February Wrap-Up

Another satisfying month of reading, and quite a few four-star books this time, particularly towards the end of the month… A lot of these were blind picks, too, so I’ve been pretty lucky! 😀 In total, I read 7 novels and 2 short stories in February; here’s what I thought of them:

Amy A. Bartol//Sea of StarsSea of Stars by Amy A. Bartol. The second book in the Kricket series, wherein Kricket and Trey find themselves (once again) on the run from the Alameeda clan. I liked this book, but the series is getting a bit same-y (which is probably not a good sign when I’m only on book two!), and Kricket’s overwhelming tendency to be good at everything, and incredibly beautiful, and somehow gain the undying love and loyalty of everyone she meets (okay, I’m exaggerating on that last one) garnered quite a few eye-rolls. Bartol seems to be pushing the fact that she can’t swim as her major character flaw, which does not a relatable heroine make. ^^’ Again, I am still enjoying this series, but I’ll probably leave off for a while before reading Darken the Stars (despite Sea of Stars‘ not-all-that-suspenseful cliffhanger ending).2 stars

Julie Berry//All the Truth that's in MeAll the Truth that’s in Me by Julie Berry. A short crime novel that follows a girl named Judith, who went missing as a teenager, only to reappear two years later with her tongue cut out so that she couldn’t say what had happened to her. This was my Library Scavenger Hunt pick for February, and as such I’ve already written a review – you can find it here.3 starsHimself in Anachron by Cordwainer Smith (from The Time Traveller’s Almanac). The story of a man who takes his wife with him on his search for something called the Knot of Time as their honeymoon. And, of course, things go horribly wrong. This story was more about the emotion of what was happening than the science of it, which I appreciated, and the story itself was both interesting and inventive. One of the better entries that I’ve read so far from this anthology.
3 stars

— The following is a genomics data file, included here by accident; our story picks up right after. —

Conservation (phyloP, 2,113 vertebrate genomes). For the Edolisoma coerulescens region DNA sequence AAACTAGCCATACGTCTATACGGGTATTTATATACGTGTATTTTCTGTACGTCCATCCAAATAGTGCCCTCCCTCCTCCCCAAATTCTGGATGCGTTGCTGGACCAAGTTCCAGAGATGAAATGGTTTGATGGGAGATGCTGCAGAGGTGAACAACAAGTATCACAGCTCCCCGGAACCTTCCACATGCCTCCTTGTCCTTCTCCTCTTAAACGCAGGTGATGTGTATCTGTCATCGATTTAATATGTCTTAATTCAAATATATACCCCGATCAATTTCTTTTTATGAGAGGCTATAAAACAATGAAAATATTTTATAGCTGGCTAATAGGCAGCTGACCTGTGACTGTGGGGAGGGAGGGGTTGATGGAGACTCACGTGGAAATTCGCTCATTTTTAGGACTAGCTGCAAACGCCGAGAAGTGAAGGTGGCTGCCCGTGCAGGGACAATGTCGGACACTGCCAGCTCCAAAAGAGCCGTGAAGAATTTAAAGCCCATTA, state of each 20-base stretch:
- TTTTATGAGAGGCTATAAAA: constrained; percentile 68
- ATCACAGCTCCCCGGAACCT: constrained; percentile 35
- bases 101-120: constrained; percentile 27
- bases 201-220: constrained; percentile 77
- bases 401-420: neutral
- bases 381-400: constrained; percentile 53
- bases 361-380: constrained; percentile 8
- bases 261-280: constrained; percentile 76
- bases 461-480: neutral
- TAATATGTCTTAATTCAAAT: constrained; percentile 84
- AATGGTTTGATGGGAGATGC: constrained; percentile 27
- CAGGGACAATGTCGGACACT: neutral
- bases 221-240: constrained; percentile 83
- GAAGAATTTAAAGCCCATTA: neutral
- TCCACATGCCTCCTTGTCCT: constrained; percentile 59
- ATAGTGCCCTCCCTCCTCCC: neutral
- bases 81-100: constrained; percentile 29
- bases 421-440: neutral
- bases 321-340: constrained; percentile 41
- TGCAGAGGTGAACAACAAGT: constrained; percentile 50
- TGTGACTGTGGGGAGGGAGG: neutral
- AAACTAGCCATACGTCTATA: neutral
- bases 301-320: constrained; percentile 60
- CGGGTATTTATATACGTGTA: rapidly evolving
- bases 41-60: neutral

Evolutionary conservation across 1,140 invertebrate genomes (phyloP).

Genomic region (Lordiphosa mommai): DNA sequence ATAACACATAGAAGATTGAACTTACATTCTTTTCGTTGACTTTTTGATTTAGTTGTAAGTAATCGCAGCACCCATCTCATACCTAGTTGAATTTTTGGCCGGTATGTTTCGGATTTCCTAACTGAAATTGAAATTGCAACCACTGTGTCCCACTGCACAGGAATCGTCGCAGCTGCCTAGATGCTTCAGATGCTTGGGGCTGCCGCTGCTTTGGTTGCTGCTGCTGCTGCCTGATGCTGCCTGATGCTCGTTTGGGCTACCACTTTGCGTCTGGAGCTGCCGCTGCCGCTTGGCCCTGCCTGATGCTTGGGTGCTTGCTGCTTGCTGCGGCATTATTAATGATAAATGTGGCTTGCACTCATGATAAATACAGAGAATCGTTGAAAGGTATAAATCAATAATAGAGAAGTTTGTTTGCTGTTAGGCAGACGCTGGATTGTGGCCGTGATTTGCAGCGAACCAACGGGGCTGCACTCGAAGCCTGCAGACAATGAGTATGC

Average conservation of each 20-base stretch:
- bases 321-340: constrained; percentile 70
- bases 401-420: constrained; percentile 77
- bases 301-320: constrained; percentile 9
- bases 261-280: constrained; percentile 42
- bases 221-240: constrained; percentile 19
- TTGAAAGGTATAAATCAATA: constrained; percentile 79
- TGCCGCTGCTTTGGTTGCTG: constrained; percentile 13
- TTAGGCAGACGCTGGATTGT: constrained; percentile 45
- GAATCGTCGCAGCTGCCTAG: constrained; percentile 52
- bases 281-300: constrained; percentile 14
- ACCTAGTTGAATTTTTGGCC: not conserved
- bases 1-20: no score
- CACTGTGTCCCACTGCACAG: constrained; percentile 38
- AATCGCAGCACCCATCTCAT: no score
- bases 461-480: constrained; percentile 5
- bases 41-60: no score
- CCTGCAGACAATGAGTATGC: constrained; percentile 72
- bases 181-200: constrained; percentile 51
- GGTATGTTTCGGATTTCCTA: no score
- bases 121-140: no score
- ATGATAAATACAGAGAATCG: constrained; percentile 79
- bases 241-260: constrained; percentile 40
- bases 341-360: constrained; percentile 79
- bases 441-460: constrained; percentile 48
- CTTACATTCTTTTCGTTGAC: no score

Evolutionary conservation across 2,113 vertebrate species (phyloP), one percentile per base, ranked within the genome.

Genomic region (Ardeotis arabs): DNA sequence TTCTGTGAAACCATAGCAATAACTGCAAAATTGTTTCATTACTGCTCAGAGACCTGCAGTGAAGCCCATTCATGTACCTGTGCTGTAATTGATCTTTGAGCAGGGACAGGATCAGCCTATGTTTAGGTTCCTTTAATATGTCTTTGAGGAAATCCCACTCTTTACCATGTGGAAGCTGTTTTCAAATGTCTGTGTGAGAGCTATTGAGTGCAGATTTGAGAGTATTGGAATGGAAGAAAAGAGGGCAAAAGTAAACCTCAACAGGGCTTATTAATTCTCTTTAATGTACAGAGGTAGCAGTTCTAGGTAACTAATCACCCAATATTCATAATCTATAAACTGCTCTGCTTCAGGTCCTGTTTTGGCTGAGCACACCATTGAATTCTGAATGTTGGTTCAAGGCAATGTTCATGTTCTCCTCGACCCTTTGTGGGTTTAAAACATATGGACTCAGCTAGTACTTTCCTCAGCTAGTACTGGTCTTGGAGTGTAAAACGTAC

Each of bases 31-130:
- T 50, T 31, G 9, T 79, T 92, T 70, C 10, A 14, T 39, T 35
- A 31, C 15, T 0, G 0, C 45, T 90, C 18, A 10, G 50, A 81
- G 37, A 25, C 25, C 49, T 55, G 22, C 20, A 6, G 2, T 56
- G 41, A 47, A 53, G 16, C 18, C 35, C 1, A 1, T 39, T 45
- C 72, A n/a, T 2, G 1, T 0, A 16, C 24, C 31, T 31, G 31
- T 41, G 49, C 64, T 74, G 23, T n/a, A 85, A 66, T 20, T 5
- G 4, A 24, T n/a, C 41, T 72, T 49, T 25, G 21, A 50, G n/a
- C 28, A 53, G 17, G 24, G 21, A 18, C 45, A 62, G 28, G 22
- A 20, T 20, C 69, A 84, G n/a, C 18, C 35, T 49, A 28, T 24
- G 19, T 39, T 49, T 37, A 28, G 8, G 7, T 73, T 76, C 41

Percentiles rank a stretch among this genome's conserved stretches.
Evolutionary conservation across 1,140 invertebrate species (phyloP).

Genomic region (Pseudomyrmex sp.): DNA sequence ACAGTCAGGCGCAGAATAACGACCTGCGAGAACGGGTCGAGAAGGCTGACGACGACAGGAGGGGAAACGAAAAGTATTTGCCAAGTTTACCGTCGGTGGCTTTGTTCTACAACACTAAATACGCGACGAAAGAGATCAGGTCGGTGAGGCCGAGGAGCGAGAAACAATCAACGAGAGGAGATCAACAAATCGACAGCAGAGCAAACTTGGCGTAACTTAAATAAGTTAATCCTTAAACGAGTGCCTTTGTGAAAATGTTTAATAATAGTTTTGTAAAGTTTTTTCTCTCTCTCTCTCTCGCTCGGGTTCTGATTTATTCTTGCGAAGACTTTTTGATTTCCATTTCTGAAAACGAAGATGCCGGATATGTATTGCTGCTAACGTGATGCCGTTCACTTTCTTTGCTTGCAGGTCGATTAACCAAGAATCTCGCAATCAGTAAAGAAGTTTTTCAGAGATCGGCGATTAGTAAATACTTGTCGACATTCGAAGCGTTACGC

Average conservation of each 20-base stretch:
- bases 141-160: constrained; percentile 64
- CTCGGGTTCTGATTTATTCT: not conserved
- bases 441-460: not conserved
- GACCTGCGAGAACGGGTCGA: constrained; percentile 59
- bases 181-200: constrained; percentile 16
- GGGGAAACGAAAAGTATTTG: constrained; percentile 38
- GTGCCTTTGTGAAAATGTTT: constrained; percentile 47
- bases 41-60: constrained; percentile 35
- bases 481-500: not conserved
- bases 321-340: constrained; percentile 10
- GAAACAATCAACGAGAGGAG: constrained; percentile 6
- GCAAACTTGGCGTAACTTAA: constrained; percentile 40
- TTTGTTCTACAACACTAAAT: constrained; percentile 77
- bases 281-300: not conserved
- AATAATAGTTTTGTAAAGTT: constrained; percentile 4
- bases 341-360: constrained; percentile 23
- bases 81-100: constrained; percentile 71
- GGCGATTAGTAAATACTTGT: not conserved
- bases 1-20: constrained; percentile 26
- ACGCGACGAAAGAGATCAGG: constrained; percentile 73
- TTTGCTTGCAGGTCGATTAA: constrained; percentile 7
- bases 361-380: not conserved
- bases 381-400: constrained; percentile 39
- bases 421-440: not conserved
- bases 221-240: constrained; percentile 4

Some Desperado by Joe Abercrombie (from Dangerous Women). A short story about a highway(wo)man who is on the run from her former associates, who have betrayed her. It had something of a Wild West feel to it, though there was a distinct lack of guns (the characters are all armed with swords, knives, and bows and arrows), so I’m not sure whether it was meant to, or if my imagination just ran away with the word “desperado”. Well-written, and I liked the main character (Shy) a lot, but it was a bit too bloody for my taste, unfortunately.3 starsNeil Gaiman//StardustStardust by Neil Gaiman. A romance between a man who is half faerie, and a woman who is actually a fallen star. Neil Gaiman’s prose is beautiful, and I particularly loved the way he portrayed the land of Faerie and its inhabitants. The beginning was a little bit slow-going, but everything that happened afterwards more than made up for that… The edition I was reading was also illustrated by Charles Vess, and his art suited the story perfectly – it really emphasised the simultaneous beauty and danger of Faerie; both enchanting and at times incredibly gruesome. I’ve written a full review of this book, which you can find here.5 starsMorgan Rhodes//Gathering DarknessGathering Darkness by Morgan Rhodes. The third book in the Falling Kingdoms series, in which things escalate, there is a great deal of duplicity, and my ship finally sails! 😀 What to say about this book without spoiling it? Hmm… Well, Magnus is rapidly becoming my favourite character in the series, and I’m really intrigued by the direction Lucia’s character seemed to be taking towards the end of the book. I still love Cleo, though the way she’s choosing to deal with her situation makes me supremely uncomfortable – as manipulation of one’s supposed friends tends to, so that’s not really all that much of a surprise. There were also some very interesting developments with Nic, though I still miss the happy-go-lucky Nic of the first book… 😦 Also, I take back everything I said (or at least felt) in my review of Rebel Spring about how Jonas was growing on me. He’s not. His plans are all ridiculous, and how anyone thinks he’s a serious threat is beyond me; the fact that girls in the book seem to be falling in love with him left and right is becoming extremely annoying. 😡 That said, this series is still getting better as it goes on, which is a trend that I hope will continue.4 starsPeter V. Brett//The Desert SpearThe Desert Spear by Peter V. Brett. The second book in the Demon Cycle, in which we continue to follow our heroes – Arlen, Leesha & Rojer – in their efforts to save the world from corelings. There was a new major protagonist in this book, too, who I remember despising in The Painted Man: Jardir! About the first third of the book is taken up with his perspective, which I didn’t initially like all that much; it was interesting, but also quite disturbing. So I wasn’t a huge fan of the first part of the book, but once Arlen & co. were brought back into the spotlight, things got seriously epic (and often hilarious), and the book ended on a definite high point. I’m looking forward to reading The Daylight War soon (i.e. for next month’s readalong).4 starsE.K. Johnston//A Thousand NightsA Thousand Nights by E.K. Johnston. A new retelling of A Thousand and One Nights, in which an unnamed (and that’s an interesting theme in this book) protagonist tricks the demon king Lo-Melkhiin – who has killed all his previous wives – into picking her, when he comes to her village to choose a new bride, in an effort to save her sister. And then, much to her surprise, Lo-Melkhiin is not able to kill her. I’d heard mixed things about this book before picking it up, and although I liked it a lot, I can also see why others might not. There is almost no romance, which I didn’t expect; most of the book is taken up with the main character’s thoughts and memories, about her husband and her sister, whom she has visions about; and the plot is so slow-building that the story’s climax really sneaks up on you. These were all positive points for me – I loved learning about her family and culture, and the glimpses we got of Lo-Melkhiin were such that a stronger romantic sub-plot would have seemed out of place… And I do love a good slow-burn story, even though A Thousand Nights is actually quite a short book. And the writing was also beautiful, which certainly helped.4 starsLaura Dockrill//LoraliLorali by Laura Dockrill. A standalone paranormal novel, about Lorali – a young mermaid who makes herself human – and Rory, the teenage boy who finds her lying naked on the shore after her transformation. And pirates. Lots of pirates. 🙂 There’s definitely a visible The Little Mermaid influence, as well, but it’s certainly not a straight-up retelling. As for my thoughts on the story itself – it was wonderful. Rory and Lorali were wel-developed, likeable and sympathetic leads, and much of the story was also told from the perspective of the sea itself, which was interesting (and very well executed). I wasn’t initially sold on the pirates, but they definitely grew on me, and I really, really loved the portrayal of Rory’s friend Flynn and his grandfather Iris. The plot was also surprisingly action-packed (in the best possible way), and it was fascinating trying to piece together the mystery of Lorali’s past, and of all the Mer – which was revealed at the perfect pace. (This was also the first book I picked up for the Under-Hyped Readathon, and it definitely got me off to a great start!)4 stars